The COVID-19 pandemic has left many nonprofits in a quandary. How do we budget for next year? Creating a bottom-up budget would not be a responsible means of budget creation because costs that are usually fixed, such as rent and utilities, fluctuated in FY2019-2020. Examining this year’s variable costs — or the costs that depend upon how many people the organization serves — doesn’t look to what the real needs of best serving the mission will be next year. Many human service organizations made do with less. Some shut down operations. Organizations outside of human services, such as environmental protection and arts and culture, lost funding. Compound this with the inability to produce fundraising events, and the situation seems to dictate creating a budget that assumes the organization is in its infancy.
Nonprofits do not budget in the same way that publicly-traded and closely-held organizations do. These companies predict sales and use that data to make assumptions about the cost of doing business. Nonprofits look at expenses and then estimate what money they can raise and earn. This goes to the heart of what a nonprofit is, an organization that puts clients first.
Many nonprofits have struggled to educate new board members to accept this order of operations. It is the right way to budget, but with fundraising and client participation in flux, nonprofits must decide whether to follow the traditional model in the next fiscal year or use a different model.
The traditional model considers how many clients a nonprofit serves and what the cost to serve a client is. This data creates fluctuations in a nonprofit’s income statement. The choice before nonprofits is whether to put the client second and study who will fund the organization and by how much. July is approaching fast, and I recommend creating an interim budget for the next quarter.
Data must fuel the creation of the FY2020 budget. Using a 5-year weighted moving average projection will allow some cushion in determining a reasonable FY2020 budget. The weighted moving average is sensitive to the last data point prior to the estimate or budget. 5-year simple moving averages and 10-year regression analysis see all data as equal. Advanced regression would need to account for the 2008 market crash and particular economic indicators. Nonprofits can perform a weighted moving average analysis with an online tool such as https://www.rapidtables.com/calc/math/weighted-average-calculator.html.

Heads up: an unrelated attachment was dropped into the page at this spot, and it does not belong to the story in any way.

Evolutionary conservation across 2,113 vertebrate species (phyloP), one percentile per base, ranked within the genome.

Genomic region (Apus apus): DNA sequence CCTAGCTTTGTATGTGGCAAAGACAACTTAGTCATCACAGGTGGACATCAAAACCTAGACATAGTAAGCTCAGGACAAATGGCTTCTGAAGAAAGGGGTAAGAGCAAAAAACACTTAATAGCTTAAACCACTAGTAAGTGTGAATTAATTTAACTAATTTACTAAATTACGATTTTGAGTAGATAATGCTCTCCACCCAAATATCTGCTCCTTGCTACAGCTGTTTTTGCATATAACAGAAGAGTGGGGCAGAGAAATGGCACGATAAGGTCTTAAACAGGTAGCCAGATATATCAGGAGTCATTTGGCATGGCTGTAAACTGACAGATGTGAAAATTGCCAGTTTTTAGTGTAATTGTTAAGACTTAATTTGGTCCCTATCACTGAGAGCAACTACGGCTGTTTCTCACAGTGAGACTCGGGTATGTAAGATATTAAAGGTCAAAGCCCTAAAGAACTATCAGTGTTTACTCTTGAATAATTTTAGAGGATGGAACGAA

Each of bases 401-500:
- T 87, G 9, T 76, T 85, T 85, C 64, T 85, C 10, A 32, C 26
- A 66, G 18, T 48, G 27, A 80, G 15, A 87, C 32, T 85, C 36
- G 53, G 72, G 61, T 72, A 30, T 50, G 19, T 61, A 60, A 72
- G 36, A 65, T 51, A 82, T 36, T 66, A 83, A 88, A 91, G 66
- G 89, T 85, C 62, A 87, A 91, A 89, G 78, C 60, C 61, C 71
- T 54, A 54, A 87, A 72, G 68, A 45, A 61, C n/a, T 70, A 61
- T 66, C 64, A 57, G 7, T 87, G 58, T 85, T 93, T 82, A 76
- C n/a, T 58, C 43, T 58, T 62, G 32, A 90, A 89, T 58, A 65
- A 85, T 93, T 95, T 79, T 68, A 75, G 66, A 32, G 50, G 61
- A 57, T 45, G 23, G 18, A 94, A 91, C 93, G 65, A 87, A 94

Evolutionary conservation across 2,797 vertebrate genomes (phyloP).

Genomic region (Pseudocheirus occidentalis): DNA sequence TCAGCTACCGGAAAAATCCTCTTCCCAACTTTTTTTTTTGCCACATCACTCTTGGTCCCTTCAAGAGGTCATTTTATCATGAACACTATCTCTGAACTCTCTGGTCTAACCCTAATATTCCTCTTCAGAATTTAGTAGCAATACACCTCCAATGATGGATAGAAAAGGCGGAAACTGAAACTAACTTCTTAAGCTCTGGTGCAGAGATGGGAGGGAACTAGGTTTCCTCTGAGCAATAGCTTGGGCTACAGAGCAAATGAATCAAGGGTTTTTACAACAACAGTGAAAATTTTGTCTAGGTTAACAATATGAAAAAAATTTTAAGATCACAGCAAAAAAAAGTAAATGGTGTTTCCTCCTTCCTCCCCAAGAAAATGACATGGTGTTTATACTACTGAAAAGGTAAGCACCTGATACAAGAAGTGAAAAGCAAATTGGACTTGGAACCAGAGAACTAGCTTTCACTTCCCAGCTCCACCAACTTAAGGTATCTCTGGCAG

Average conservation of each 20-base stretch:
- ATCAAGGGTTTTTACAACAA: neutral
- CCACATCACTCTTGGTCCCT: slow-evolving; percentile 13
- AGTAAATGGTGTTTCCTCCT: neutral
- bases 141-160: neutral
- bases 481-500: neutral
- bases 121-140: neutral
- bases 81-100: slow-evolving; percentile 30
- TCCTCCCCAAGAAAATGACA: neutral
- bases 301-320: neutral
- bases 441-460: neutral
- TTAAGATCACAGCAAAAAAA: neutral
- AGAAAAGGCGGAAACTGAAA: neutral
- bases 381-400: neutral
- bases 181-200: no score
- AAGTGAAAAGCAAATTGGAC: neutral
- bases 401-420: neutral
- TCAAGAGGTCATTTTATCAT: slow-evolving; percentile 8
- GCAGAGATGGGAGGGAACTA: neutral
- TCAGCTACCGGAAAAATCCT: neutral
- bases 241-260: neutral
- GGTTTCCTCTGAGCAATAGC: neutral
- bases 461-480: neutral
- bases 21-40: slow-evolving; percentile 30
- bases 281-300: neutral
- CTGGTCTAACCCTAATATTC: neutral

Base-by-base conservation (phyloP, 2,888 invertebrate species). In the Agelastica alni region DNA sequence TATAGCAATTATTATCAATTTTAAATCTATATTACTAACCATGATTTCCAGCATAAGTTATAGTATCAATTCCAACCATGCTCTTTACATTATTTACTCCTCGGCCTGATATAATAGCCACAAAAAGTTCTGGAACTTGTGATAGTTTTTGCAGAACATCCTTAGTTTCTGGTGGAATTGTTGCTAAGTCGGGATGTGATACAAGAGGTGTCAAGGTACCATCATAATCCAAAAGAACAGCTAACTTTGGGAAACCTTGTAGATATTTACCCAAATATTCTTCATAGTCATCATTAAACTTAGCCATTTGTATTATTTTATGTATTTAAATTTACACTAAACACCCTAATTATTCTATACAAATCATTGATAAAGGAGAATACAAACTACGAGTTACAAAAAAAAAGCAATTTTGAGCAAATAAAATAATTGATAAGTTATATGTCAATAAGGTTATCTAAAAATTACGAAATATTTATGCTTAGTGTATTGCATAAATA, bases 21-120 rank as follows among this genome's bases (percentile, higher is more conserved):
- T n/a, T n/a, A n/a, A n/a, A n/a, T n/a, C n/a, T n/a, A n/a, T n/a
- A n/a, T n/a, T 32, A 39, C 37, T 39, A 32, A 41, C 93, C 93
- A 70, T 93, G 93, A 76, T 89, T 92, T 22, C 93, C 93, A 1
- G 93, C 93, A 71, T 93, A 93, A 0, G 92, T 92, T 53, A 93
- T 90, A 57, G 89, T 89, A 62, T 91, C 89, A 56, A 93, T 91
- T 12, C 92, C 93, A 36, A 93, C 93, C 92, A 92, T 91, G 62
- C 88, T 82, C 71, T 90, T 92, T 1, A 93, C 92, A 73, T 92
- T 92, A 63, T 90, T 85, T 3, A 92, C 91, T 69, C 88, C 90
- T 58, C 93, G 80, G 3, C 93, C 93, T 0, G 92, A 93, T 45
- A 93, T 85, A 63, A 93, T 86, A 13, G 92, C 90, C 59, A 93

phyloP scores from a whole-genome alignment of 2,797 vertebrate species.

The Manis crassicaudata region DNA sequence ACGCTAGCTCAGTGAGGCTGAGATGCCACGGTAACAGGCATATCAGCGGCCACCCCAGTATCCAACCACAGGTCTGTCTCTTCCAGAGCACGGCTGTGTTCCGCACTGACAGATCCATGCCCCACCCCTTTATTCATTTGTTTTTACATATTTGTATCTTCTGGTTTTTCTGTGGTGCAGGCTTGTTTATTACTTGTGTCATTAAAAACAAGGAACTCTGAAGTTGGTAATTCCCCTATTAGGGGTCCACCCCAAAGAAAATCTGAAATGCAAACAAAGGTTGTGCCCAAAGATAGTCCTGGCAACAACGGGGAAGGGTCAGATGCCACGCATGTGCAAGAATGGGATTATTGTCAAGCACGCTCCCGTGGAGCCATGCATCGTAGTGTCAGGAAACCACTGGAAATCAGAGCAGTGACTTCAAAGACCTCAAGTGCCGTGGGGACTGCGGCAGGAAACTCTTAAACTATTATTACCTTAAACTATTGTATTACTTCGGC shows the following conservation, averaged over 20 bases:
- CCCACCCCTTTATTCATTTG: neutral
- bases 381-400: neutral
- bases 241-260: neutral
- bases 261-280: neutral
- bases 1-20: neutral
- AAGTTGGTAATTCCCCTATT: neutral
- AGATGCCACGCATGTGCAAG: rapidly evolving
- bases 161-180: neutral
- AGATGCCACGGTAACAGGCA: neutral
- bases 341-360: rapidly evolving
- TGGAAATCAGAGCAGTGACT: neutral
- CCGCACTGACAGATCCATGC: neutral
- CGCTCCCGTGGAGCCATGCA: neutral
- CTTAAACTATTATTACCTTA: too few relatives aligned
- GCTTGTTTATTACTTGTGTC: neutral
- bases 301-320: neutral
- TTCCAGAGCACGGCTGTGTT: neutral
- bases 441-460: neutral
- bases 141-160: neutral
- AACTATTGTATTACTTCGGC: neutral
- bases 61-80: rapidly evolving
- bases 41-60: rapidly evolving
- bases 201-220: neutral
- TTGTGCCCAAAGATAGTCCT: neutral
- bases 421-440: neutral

In this example of the simple moving average calculation and the weighted moving average calculation, I used the following data: Year 1 = $10.00, Year 2 = $10.00, Year 3 = $10.00, Year 4 = $9.00, and Year 5 = $7.00.
When I calculated the budget for year 6 and used the simple moving average method, the budget number was $9.20. When I used the weighted moving average method, the year 6 budget number was $8.73. The weighted moving average puts more weight on recent events and yields a less aggressive goal.
For an interim FY202 budget, I cannot overstress how much I advise nonprofits to use a weighted average to determine each line item in your income. From there, the agency can make decisions about program, staff, space, outreach, marketing, etc. expenses. Nonprofits should not use the income-driven budget model forever. It has legitimate flaws. When an organization estimates income first, the institution cannot account for the number of clients served and the accompanying expenses. The agency cannot drive the budget based on client growth or plateau. Though, for now, rather than coming in short on serving a community, it is safer for the nonprofit to project what is possible regarding income (and thus service) as opposed to plans to serve an existing or increasing client base.